If you’ve just passed your CPA exam, or you’ve been working for a firm for a period of time, your major goal might be to start your own practice.
It’s intimidating to think about starting your own tax services and accounting business, however. It can be especially overwhelming if you are used to the comforts that come with having an employer.
While there is a lot to think about, the following are some considerations to keep in mind when it comes to building a CPA business.
Are You Truly Ready?
You want to make sure that you really are ready to build your own business.
For example, do you have the experience you’re going to need to help clients on your own, or are there areas where you’re lacking? Are you someone who’s self-motivated and can work on your own without the structure of an employer?
Can you get started and operate for a year with the capital you currently have available, and how will you set yourself apart from other CPA firms?
Strategies for Entry
While everyone is going to have their own unique path when it comes to starting their business, the following are some common entry strategies used by CPAs.
- You can start your firm from scratch, but that makes marketing a challenge.
- A lot of accountants will begin their own business on the side rather than starting out full-time. Then, as you grow your number of clients, you’re creating an existing foundation for your business.
- You can work with a partner so that you can both work on bringing in your own clients, and you can share the expenses of starting a business.
- Another option, if you have the funds available, is buying a practice. It’s the easiest option, but it takes more time, and of course, it’s the most expensive entry option.
For a new CPA business, one of the biggest challenges is going to be getting clients. You don’t have that reputation to rely on unless you already have clients you’re bringing into it or you’re buying a practice.
Marketing is going to likely be one of your biggest challenges. You will have to learn how to price and sell your services.
A good place to start might be taking an online course on practice development.
You can also start to learn inexpensive digital marketing approaches like blogging or using social media to let people know about your business.
As far as marketing your business, one way to set yourself apart is to work with only a specialized type of client. This can reduce your competition.
For example, maybe you specialize in working with freelancers and contractors.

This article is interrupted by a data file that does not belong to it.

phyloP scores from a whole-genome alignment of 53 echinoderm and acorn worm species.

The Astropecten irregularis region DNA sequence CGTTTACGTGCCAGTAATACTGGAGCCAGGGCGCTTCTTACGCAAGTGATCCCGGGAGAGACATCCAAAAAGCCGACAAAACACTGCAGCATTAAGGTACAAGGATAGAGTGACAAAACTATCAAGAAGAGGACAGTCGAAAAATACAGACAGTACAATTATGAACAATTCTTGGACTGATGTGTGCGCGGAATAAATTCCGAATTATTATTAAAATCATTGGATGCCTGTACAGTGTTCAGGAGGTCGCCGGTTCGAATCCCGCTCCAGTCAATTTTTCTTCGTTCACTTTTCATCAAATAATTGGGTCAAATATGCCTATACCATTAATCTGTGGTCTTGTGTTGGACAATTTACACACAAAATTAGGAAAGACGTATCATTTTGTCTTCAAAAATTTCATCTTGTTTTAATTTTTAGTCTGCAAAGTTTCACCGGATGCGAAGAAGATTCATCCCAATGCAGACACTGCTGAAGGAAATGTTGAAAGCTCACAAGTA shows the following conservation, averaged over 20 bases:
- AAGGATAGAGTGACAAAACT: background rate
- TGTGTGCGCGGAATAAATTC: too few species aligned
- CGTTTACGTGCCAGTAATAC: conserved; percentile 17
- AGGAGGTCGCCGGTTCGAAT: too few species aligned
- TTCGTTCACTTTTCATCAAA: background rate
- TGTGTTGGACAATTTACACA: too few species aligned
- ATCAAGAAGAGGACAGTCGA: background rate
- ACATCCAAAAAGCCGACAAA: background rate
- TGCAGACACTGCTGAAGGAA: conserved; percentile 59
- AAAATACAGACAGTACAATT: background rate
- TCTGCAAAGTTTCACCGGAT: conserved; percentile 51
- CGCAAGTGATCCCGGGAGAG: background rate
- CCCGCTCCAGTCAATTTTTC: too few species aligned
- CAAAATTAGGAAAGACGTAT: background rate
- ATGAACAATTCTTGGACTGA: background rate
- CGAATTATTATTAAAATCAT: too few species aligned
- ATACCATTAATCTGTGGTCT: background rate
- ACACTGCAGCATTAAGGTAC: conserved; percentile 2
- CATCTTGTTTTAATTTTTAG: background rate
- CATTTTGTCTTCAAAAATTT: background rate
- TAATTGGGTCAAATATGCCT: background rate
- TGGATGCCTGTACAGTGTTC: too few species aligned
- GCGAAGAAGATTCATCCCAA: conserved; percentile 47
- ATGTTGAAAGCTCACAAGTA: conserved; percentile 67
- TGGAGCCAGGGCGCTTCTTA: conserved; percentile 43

Funding Your Startup Costs
Startup costs can be a barrier to launching your own firm. Some estimates say that the costs to generate $150,000 a business are more than $50,000.
You need to start first with a business plan, and within that, include your revenue goals.
Then you can start to assess how you’re going to achieve those goals, realistically, and what you need to financially put in to do so.
A good way to save money on startup costs is to have your office at home.
A home-based office is cheap, and before COVID-19, there were downsides like the fact that you might not be able to get as many new clients, but now, so many people work from home that this isn’t as much of an issue.
If you don’t want to have your office at home, you can also use shared office space.
A lot of communal office spaces will have an administrative staff and shared reception area, with private offices that you rent.
Thanks to cloud-based options, the costs that you need to dedicate to equipment are lower than in the past, but you’ll need to make sure you choose the best software options that are secure and have robust features.
When you’re starting out, you want to keep your staff as minimal as possible because labor costs are often a businesses’ biggest expense. Then, you can grow your staff only as you absolutely need to.
Finally, start to create a structure and plan for how you work with clients that you can replicate for scalability.
For example, maybe you offer a startup package to new clients, and once you can replicate that model over and over again, you start to create an efficient business and one that you can start to grow without having to spend more.